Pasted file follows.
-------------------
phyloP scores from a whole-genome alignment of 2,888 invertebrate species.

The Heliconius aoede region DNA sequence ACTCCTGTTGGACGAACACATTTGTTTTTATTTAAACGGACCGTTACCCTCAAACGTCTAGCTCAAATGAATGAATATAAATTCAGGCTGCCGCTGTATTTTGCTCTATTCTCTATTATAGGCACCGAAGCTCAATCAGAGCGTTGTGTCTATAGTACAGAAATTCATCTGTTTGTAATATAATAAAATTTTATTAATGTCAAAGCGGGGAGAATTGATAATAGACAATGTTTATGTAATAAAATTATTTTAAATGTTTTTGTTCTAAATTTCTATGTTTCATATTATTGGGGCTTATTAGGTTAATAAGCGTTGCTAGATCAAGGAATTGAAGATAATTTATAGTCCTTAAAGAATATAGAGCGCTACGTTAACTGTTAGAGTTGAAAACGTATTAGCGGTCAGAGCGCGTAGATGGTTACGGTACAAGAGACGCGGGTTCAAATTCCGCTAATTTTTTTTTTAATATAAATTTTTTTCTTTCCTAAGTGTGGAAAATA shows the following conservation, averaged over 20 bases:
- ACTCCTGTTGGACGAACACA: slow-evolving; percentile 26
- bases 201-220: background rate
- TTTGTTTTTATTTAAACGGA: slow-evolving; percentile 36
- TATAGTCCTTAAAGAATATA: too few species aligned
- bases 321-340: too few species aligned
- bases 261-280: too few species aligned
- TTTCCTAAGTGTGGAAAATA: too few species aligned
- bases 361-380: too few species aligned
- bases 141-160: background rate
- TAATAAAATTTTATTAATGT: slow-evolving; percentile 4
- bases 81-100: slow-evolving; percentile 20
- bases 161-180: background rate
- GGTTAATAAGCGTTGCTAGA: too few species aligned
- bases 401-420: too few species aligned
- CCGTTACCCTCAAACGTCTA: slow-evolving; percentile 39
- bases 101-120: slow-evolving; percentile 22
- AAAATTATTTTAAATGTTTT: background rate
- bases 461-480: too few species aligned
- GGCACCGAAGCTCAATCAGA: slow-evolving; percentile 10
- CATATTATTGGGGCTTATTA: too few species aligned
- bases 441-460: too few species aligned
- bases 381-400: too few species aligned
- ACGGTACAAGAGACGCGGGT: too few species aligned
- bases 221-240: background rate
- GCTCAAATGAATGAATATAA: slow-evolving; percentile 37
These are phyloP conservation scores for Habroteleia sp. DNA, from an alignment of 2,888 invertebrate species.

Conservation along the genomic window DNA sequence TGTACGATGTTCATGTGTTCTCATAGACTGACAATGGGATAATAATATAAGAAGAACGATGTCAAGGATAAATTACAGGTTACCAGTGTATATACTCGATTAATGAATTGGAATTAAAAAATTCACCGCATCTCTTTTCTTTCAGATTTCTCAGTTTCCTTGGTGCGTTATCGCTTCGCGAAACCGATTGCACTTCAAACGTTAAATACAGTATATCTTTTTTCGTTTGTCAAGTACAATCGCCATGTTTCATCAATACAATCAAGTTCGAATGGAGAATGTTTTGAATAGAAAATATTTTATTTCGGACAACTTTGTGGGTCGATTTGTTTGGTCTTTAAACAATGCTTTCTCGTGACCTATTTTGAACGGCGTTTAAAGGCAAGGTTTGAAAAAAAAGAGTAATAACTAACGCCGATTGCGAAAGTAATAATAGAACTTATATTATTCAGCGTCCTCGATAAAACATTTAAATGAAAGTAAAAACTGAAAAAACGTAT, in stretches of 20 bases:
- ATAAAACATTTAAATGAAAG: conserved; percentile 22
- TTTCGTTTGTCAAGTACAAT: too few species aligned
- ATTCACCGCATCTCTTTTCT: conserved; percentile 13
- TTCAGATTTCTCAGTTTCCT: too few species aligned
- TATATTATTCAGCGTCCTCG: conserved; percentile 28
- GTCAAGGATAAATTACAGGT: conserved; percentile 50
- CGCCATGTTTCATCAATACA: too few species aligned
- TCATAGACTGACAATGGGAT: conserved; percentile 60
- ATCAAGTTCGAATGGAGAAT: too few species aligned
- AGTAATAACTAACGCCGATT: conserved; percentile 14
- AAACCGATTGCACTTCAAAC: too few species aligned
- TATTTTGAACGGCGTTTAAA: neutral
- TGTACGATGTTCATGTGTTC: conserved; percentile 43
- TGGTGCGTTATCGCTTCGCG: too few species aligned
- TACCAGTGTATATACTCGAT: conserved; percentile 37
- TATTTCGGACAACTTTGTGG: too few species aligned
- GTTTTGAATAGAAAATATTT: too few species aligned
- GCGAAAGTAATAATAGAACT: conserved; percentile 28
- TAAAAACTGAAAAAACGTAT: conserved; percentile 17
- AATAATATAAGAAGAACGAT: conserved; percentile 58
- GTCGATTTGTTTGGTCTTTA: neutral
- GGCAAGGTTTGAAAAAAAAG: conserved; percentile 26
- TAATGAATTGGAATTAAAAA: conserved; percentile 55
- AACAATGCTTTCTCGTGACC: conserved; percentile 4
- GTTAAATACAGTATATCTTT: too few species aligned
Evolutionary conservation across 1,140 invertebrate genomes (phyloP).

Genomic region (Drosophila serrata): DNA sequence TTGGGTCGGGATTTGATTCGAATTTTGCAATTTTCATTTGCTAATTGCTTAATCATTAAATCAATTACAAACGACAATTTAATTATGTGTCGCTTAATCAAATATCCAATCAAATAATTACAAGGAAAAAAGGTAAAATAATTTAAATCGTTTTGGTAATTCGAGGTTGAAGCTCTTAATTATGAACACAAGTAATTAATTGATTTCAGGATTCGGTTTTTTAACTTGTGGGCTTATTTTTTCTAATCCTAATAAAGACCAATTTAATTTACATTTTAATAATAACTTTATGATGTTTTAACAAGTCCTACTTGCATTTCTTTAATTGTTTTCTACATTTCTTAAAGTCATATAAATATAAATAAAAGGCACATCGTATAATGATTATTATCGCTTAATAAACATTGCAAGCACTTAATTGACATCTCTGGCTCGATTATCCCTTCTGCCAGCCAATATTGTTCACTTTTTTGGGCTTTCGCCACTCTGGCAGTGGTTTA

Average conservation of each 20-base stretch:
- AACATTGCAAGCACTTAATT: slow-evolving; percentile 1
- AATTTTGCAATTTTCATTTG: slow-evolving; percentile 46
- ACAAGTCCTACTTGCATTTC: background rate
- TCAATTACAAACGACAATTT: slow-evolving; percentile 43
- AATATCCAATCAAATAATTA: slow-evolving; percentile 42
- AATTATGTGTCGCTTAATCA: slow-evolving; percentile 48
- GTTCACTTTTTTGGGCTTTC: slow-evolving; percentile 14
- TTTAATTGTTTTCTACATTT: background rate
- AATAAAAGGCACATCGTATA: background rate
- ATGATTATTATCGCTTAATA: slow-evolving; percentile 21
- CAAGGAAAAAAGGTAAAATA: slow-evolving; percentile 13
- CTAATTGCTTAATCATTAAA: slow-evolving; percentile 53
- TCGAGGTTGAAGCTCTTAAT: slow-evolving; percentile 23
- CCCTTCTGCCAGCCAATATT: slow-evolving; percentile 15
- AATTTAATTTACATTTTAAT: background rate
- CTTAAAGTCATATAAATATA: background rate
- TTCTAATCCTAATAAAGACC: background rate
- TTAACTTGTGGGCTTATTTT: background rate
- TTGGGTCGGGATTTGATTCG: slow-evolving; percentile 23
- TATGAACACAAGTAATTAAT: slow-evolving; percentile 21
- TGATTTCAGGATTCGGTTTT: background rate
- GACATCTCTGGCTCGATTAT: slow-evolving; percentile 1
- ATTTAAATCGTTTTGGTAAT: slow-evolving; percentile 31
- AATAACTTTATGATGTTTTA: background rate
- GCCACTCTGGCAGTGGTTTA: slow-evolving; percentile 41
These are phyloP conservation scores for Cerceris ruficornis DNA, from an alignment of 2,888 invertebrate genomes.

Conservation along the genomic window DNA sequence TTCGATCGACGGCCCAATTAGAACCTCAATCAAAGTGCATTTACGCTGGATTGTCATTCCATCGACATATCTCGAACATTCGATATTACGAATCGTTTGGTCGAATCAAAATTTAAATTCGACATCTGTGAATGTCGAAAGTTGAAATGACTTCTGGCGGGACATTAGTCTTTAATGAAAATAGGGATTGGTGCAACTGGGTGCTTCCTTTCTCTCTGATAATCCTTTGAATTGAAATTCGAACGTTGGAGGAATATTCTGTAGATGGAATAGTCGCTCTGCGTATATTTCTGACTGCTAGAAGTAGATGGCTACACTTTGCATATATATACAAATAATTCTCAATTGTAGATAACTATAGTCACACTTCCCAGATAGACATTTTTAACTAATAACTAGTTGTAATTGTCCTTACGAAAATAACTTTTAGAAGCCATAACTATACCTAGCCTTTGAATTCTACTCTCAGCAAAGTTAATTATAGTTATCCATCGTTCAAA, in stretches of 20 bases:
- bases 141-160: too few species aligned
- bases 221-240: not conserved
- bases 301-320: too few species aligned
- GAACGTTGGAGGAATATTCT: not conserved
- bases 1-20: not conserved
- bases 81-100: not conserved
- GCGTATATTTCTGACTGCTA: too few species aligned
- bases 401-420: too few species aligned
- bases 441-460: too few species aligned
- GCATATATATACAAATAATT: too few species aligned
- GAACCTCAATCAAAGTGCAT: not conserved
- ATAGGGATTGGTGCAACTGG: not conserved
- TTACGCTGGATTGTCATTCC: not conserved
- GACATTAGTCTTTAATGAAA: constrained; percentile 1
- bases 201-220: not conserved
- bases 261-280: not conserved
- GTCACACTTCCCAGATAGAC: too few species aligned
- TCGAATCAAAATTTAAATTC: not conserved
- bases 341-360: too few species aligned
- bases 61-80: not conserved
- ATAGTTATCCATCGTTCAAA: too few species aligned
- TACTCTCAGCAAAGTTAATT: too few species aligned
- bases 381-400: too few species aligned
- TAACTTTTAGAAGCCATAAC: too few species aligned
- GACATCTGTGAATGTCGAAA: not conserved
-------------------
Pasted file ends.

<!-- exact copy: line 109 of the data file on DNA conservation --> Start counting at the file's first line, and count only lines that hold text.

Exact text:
- GACATCTGTGAATGTCGAAA: not conserved